The spiders have strung their snares across every path, so that the lead walker breaks off a spicebush sweep, holding it at and above eye-height to prevent about half of spider attempts to drape themselves across your hat brim or glasses. How the other 50% get through continues to be a mystery.
The Joe Pye Weed is not quite head high, and the goldenrod, while abundantly growing, have not yet announced their presence by their conspicuous flowers that will soon dominate the roadsides.
The butterfly bush is nearly spent, Queen Anne’s Lace at peak, and Jewel Weed just beginning to set blossoms.
Avian transients are far south, resident crows rule the roost, and the Japanese beetles are settling in for a long feast on our garden.
Yellow jackets are beginning to get cranky, and make mowing an exercise in vigilance rather than the early-summer mindless push-pull routine.
Wild grapes are full size, fully green, and the blackberries will be gone in a week.
The mullein, seen here, is approaching it’s full height, and will spend its energy generated from its rabbit-ear downy leaves into making gazillions of tiny seeds the goldfinches like so much.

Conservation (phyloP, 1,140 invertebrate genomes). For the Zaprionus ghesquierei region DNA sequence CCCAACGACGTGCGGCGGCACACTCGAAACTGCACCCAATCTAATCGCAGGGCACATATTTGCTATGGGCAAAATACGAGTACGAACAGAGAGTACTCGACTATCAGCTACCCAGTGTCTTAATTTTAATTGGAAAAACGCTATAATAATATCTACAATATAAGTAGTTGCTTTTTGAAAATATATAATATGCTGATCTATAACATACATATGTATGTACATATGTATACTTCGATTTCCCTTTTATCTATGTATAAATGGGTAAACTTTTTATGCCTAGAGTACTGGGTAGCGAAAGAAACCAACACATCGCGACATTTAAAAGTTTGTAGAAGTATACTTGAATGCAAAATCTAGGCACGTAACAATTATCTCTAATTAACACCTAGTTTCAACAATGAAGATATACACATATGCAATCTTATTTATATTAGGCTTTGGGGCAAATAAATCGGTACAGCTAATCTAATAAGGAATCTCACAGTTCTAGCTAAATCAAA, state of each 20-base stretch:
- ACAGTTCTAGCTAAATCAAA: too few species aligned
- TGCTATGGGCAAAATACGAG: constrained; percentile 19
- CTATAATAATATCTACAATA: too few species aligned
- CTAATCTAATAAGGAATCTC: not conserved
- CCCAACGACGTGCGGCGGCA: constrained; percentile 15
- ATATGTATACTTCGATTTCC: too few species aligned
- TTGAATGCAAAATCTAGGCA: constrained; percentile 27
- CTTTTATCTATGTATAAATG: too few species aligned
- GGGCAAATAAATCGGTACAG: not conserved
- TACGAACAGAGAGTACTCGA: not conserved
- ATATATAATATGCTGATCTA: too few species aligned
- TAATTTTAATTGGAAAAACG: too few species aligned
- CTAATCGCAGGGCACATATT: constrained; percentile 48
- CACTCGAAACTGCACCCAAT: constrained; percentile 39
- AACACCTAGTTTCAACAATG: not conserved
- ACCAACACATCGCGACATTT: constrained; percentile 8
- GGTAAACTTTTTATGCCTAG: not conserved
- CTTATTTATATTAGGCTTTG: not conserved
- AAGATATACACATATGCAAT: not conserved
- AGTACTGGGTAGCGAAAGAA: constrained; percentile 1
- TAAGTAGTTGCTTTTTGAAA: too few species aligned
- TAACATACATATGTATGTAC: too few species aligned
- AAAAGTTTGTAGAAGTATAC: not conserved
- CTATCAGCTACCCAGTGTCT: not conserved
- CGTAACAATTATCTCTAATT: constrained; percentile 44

Dragonflies are not as abundant this year, now being when we see them daily in the slanting morning light, patrolling Goose Creek for the latest overnight hatch of Mayflies and midges. We see no bats at all this summer, and as I’ve told you, the butterfly abundance is abnormal. We did see our first “puddling” of Spicebush swallowtails yesterday at the barn crossing; the dog ate a few, always disappointed they don’t really taste very much like butter.
It is officially mid-summer when we begin to imagine ourselves once again, in a meer six weeks, gathering twigs on each hike around the place, setting them aside for morning fires when the snows fall and the living world has retreated south and underground for yet another year.